Puppies in human households try to lick the weird, flat, usually bald body part we have instead of a muzzle. When a cute little puppy jumps up to lick face, many people can only say “Awwww!” Hey presto! Jumping up has been rewarded. The puppy’s natural inclination is now a learned behavior. Too bad for the dog when he’s nine months old, bigger and less cute, muddying the pinstripes and knocking Granny to the ground.
When a dog jumps on a human of its own free will, it is not "greeting" the human, it is asserting its dominance over the human; it is the dog communicating that it is alpha and/or wishes to own/control the human. A subordinate would never dream of running over and jumping on the alpha dog of the pack. Space is respect and lower members of the pack respect the higher members. If your dog jumps on humans, it does not respect them. Note: when a young puppy jumps on humans it is sometimes its attempt to reach one's face. Puppies need to be taught not to jump up on humans as this behavior will manifest into other meanings as the puppy grows up into an adult dog.

By playing some simple games like fetch with your dog, you can kill 2 birds with one stone. First is that the actual playing of the game will surely tire them out so much that they won’t have the energy to jump the fence. Second is that you are associating the fun of the game with the yard. If they have fond memories of the yard they will be less likely to try and get out.
In most cases, a puppy doesn’t mean to be bad and it's simply how he plays. These puppy jumping tips can solve problems with young dogs. When you’ve got a hard-core juvenile delinquent, a new approach can help. Each dog is different so not all work with every pup. Here are 10 tried and true tips from some dog behavior consultants and trainers colleagues to help cool your puppy’s jets.
You shouldn’t stop this type of jumping. You need to diagnose your dog's issue and remedy that. If your dog is just stressed being in a new situation, you should calmly get them off of you, offer them a treat to calm them down, and have them sit politely beside you until their stress level has subsided (or take them somewhere else so that they can calm down if it is taking a while for them to calm down.) But most of all, please do not just ignore this behavior change.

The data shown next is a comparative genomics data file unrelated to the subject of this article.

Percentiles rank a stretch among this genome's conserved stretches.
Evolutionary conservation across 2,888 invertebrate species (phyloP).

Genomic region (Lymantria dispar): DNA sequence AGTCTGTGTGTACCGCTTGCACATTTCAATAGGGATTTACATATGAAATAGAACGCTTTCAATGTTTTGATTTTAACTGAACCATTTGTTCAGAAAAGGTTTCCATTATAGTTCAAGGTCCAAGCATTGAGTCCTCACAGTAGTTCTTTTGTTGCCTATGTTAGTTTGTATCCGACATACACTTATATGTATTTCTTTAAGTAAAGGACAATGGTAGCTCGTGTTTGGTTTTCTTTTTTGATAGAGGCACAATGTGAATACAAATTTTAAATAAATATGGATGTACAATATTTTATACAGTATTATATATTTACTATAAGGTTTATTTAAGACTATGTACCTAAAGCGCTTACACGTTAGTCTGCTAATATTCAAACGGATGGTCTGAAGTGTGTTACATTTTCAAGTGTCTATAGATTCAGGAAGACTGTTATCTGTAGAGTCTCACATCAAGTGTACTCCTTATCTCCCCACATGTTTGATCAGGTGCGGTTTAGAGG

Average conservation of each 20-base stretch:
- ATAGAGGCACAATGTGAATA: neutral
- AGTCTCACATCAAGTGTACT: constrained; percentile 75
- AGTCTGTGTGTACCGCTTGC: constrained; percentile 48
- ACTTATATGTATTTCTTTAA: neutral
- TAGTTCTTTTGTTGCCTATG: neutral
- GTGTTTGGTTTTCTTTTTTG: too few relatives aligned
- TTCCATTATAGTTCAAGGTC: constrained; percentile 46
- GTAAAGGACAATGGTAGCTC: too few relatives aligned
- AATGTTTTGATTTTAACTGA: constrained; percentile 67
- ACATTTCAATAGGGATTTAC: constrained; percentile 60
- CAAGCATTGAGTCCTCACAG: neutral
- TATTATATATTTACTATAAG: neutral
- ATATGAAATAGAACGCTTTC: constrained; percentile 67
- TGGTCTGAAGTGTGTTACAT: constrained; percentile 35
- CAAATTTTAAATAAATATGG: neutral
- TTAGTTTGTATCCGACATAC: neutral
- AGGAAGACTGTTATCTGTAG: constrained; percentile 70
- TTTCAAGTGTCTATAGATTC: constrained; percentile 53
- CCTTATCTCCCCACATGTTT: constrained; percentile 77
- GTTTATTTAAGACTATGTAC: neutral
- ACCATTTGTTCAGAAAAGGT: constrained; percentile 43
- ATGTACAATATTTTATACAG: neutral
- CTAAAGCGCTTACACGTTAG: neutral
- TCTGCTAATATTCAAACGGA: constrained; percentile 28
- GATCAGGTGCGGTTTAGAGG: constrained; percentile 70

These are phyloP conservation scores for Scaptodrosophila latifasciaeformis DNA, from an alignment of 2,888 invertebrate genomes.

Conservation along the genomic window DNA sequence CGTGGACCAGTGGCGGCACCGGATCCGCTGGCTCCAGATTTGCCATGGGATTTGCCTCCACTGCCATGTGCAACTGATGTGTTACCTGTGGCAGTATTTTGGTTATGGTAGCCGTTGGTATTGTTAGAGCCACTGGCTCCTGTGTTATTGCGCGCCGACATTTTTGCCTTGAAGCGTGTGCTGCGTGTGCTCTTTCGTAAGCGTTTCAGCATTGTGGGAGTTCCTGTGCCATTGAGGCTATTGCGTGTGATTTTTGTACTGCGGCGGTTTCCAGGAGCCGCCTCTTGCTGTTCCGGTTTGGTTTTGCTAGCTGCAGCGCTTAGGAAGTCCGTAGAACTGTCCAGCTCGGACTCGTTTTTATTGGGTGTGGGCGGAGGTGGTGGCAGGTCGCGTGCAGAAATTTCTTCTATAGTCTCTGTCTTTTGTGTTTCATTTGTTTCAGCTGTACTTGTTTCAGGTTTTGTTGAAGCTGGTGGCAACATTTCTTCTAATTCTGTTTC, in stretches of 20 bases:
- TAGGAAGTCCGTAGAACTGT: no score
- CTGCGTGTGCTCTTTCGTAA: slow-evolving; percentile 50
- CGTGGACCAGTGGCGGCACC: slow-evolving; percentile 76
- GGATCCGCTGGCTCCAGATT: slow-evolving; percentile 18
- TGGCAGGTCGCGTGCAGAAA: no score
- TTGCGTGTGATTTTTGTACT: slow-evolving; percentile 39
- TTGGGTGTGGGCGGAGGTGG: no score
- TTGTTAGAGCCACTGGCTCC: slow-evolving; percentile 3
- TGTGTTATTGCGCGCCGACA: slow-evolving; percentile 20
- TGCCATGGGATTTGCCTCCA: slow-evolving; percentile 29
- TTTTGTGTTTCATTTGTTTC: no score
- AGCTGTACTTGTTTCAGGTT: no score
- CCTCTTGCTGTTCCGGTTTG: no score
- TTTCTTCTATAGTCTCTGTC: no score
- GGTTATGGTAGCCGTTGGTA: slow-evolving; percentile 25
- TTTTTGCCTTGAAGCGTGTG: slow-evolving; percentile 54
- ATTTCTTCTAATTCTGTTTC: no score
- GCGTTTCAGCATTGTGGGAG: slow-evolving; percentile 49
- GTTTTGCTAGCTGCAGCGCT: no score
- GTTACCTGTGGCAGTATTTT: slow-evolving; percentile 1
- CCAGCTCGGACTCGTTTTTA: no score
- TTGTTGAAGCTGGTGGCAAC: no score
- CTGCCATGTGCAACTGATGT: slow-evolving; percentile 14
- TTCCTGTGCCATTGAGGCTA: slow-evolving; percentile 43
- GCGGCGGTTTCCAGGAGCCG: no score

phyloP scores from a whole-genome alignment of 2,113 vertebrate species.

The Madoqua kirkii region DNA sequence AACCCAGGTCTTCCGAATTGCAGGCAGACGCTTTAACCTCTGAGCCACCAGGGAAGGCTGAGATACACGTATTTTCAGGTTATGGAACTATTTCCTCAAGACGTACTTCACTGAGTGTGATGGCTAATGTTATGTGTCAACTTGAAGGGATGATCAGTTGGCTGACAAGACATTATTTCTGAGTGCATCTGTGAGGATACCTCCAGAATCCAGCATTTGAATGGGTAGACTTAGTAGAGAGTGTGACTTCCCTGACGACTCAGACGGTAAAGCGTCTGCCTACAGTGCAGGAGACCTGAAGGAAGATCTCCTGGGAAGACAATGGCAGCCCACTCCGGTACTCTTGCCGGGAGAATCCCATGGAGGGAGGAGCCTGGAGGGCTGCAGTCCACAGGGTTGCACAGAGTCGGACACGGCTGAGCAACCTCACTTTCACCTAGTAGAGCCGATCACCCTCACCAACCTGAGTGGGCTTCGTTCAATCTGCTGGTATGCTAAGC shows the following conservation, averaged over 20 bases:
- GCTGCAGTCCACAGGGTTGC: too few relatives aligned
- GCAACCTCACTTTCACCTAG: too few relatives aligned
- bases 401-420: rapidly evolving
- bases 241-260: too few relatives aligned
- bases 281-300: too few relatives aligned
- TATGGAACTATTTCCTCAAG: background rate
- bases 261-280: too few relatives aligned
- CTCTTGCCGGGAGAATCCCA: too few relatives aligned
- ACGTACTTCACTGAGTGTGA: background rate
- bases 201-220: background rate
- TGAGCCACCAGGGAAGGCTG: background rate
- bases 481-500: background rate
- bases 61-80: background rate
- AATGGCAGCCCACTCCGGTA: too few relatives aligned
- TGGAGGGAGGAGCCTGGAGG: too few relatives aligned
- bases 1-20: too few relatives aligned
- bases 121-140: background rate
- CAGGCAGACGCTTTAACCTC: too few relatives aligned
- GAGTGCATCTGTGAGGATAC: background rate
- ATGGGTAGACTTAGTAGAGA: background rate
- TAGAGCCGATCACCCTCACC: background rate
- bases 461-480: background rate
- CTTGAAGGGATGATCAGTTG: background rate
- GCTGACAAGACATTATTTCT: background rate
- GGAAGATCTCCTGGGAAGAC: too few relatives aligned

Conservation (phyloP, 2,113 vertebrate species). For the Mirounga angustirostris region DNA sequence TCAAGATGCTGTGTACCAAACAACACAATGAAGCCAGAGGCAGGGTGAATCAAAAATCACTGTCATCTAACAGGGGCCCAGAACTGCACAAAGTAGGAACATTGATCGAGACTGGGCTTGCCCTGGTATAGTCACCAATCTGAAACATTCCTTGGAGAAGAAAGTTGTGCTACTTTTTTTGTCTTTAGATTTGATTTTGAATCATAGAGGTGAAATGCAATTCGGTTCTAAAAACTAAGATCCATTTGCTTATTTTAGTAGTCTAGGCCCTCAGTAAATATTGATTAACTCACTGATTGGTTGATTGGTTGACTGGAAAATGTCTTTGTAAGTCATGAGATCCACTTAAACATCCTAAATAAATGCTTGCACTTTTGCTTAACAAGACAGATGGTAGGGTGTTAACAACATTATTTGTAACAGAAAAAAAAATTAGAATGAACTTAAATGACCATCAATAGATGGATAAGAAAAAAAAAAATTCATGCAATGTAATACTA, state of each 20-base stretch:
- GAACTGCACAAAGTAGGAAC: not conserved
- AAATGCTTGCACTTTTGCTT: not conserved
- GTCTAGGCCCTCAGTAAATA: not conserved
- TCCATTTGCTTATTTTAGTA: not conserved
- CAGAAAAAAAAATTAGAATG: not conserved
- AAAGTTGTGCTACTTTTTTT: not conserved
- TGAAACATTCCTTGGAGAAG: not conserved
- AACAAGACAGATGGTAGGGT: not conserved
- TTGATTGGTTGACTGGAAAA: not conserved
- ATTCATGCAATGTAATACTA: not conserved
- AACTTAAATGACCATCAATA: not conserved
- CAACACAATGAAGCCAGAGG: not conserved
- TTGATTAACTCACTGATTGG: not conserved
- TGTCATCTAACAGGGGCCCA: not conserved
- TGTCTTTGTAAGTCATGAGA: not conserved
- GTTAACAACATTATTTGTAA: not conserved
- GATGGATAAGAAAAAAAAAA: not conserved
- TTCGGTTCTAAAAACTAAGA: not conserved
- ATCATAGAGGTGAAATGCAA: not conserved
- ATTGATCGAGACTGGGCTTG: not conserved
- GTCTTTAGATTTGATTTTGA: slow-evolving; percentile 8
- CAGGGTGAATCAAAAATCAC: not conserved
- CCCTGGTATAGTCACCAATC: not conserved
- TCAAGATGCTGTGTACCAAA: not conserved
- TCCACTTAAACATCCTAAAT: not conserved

By playing some simple games like fetch with your dog, you can kill 2 birds with one stone. First is that the actual playing of the game will surely tire them out so much that they won’t have the energy to jump the fence. Second is that you are associating the fun of the game with the yard. If they have fond memories of the yard they will be less likely to try and get out.
Dogs with poor social skills oftentimes just don’t know better. They will bounce off of everything, jump on everyone, run around like crazy, and investigate everything they can get their paws, snout, and eyes on! These dogs can come from any background, whether a rescue or puppy from a great breeder; if they haven’t had experience in new places and new situations, this can be how they respond. 

This week’s episode is on how to teach your dog to stop jumping up and instead greet people politely. Jack writes that he and his wife have taught their young dog that he gets attention only when all four paws are on the floor. But the dog jumps up on guests. His exuberant greetings are hard on children and old people. Today I’ll explain how to teach your dog that the best way to get people to say hi is just to sit there and not jump up.
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